What do four-year olds know that three-year olds don’t? In college, I took a class on linguistics that focused on brain development. The professor told us about an experiment done with small children. The children are told a story about Billy and his father baking a cake and leaving it in the cupboard to cool. Billy goes outside to play and while he’s outside, his father moves the cake to the fridge. When Billy comes back in, where will he look for the cake? The three year olds say he will look in the fridge, while the four year olds know that Billy will look in the cupboard.
Although we start to understand how to put ourselves into another’s shoes at age four, it’s a skill we continue to hone for the rest of our lives. It’s a fundamental part of a reference interview; when we ask our patrons about what they’re asking us, we’re probing to find out where they think the cake is. It’s a tough question to keep asking. We all drift towards assuming our experiences, perspective, and understanding of the world are shared and easily grasped. We know where Billy will look for the cake, but how often do we assume that local practice is common to all libraries?
Starting a new job is a great exercise in parsing local practice and librarianship. I’ve recently started working at a consortium and the job is my first contact with consortial activities. Every time I have a question, I try to distinguish if I’m asking about the ILS, consortia generally, or my consortium in particular. Often, I have no idea where my question falls.
With their very presence, new coworkers challenge us to parse our particular library’s practices from librarianship in general. New technology demands that we separate policy from technology. As library technologies from PC management packages to ILSs become more flexible and customizable, decisions about practices and policies are not as constrained by what the computer will or will not do.
If the tail is no longer wagging the dog, libraries are free to create policies that work in concert with technology for their patrons and staff (and for good tips about keeping up with technology, I recommend Roy Tennant’s post Making Good Technology Decisions). But the siren call of “we’ve always done it this way” is hard to ignore.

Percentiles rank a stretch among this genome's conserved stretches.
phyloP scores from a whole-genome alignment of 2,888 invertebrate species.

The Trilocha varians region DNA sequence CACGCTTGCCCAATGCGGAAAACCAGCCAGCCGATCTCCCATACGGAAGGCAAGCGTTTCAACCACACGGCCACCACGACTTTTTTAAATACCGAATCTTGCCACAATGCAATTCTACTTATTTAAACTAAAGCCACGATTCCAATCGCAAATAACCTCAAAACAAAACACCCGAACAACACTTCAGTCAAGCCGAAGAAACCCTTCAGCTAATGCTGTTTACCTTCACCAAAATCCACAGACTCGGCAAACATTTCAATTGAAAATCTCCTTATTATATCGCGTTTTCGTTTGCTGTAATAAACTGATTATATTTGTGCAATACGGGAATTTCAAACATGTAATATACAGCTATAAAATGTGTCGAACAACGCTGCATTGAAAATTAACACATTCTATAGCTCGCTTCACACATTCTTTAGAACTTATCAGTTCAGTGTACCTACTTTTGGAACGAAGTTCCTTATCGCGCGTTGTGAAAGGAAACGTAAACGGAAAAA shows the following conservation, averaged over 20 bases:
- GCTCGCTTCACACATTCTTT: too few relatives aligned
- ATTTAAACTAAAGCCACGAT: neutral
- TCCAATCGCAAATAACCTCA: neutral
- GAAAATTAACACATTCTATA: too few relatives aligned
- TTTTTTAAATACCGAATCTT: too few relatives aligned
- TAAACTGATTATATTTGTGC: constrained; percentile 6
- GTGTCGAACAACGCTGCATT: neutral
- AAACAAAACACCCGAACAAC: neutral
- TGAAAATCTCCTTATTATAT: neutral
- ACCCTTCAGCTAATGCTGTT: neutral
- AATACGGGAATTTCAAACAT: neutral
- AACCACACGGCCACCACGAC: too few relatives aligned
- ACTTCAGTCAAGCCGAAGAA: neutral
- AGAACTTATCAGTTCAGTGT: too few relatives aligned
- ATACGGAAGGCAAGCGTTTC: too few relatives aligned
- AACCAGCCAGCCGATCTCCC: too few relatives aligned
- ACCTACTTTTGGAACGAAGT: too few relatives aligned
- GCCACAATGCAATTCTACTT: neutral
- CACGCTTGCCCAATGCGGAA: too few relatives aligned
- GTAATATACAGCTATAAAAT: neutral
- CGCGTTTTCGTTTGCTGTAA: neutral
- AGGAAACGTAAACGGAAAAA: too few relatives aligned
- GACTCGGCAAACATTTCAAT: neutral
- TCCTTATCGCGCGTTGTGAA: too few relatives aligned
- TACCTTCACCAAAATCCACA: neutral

“We’ve always done it this way” takes on different forms (and has also been discussed on this blog in Cindi Trainor's excellent post The Sacred Cows of Library Technologists) and can be easy to fall back on. It’s not necessarily a bad thing – sometimes, we’ve always done things a certain way because that way works well. Accommodating technological changes can be initially frustrating and time-consuming, but the payoff comes in the form of increased efficiency and flexibility.
Avoiding the trap of “we’ve always done it this way” requires us to be on guard for our own workplace inertia. An outsider’s perspective can help (this is where consultants come in) but a little mental audit is a lot cheaper. Sentences that start with variations on the theme of “we’ve always…” should trigger a wave of follow-up questions. Some examples:
“This is where we…”
Does the technology limit this task to one space (e.g. software that can only be installed on one computer, barcode scanners that are hard to move) or is this a task performed frequently enough to warrant its own space?
“We need it for statistics…”
Is the statistic something required by a parent organization, grant, funding agency, or state library? That can’t be helped, usually. What is the statistic for? What information is it actually conveying? Are we using it to make decisions? Is there an easier way to either get that statistic or equivalent information for decision-making?
“Patrons don’t want…” “Patrons won’t…”
How do we know? What is the front-line staff reporting? Are they responding to a few people or a large number? Have we asked our patrons? The same goes for “Patrons want…”
“We’re used to…”
I’m used to Microsoft software. Whenever I teach someone how to use Word for the first time, I’m reminded of how counter intuitive aspects of using Word are. I’m used to it. So used to it, it has become intuitive to use. It can be incredibly difficult to break away from what’s familiar. An outsiders perspective can help – someone from a different department might have a “wouldn’t it be easier?” insight that “used to” can’t see.
“We’re used to…” is often a substitute for “we need/want/like…” so figuring out what features are useful and what are just familiar is key. Is it a function or feature that’s needed? Is it a question of aesthetics? Is it about workflow? (Full disclosure: when I started using a Mac again after a several year hiatus, I downloaded Fetch for FTP, largely because I had used it before [on OS 7 and 8!] and because I liked the little dog.)
What else do you listen for in your organization (or your head)? What are your follow-up questions? How do you figure out where your cake is? Or where your patrons or coworkers will look for their cake? I’ll add (with credit!) contributions to this list. Leave them in the comments below or you can email me at kate[at] loosecannonlibrarian [dot] net.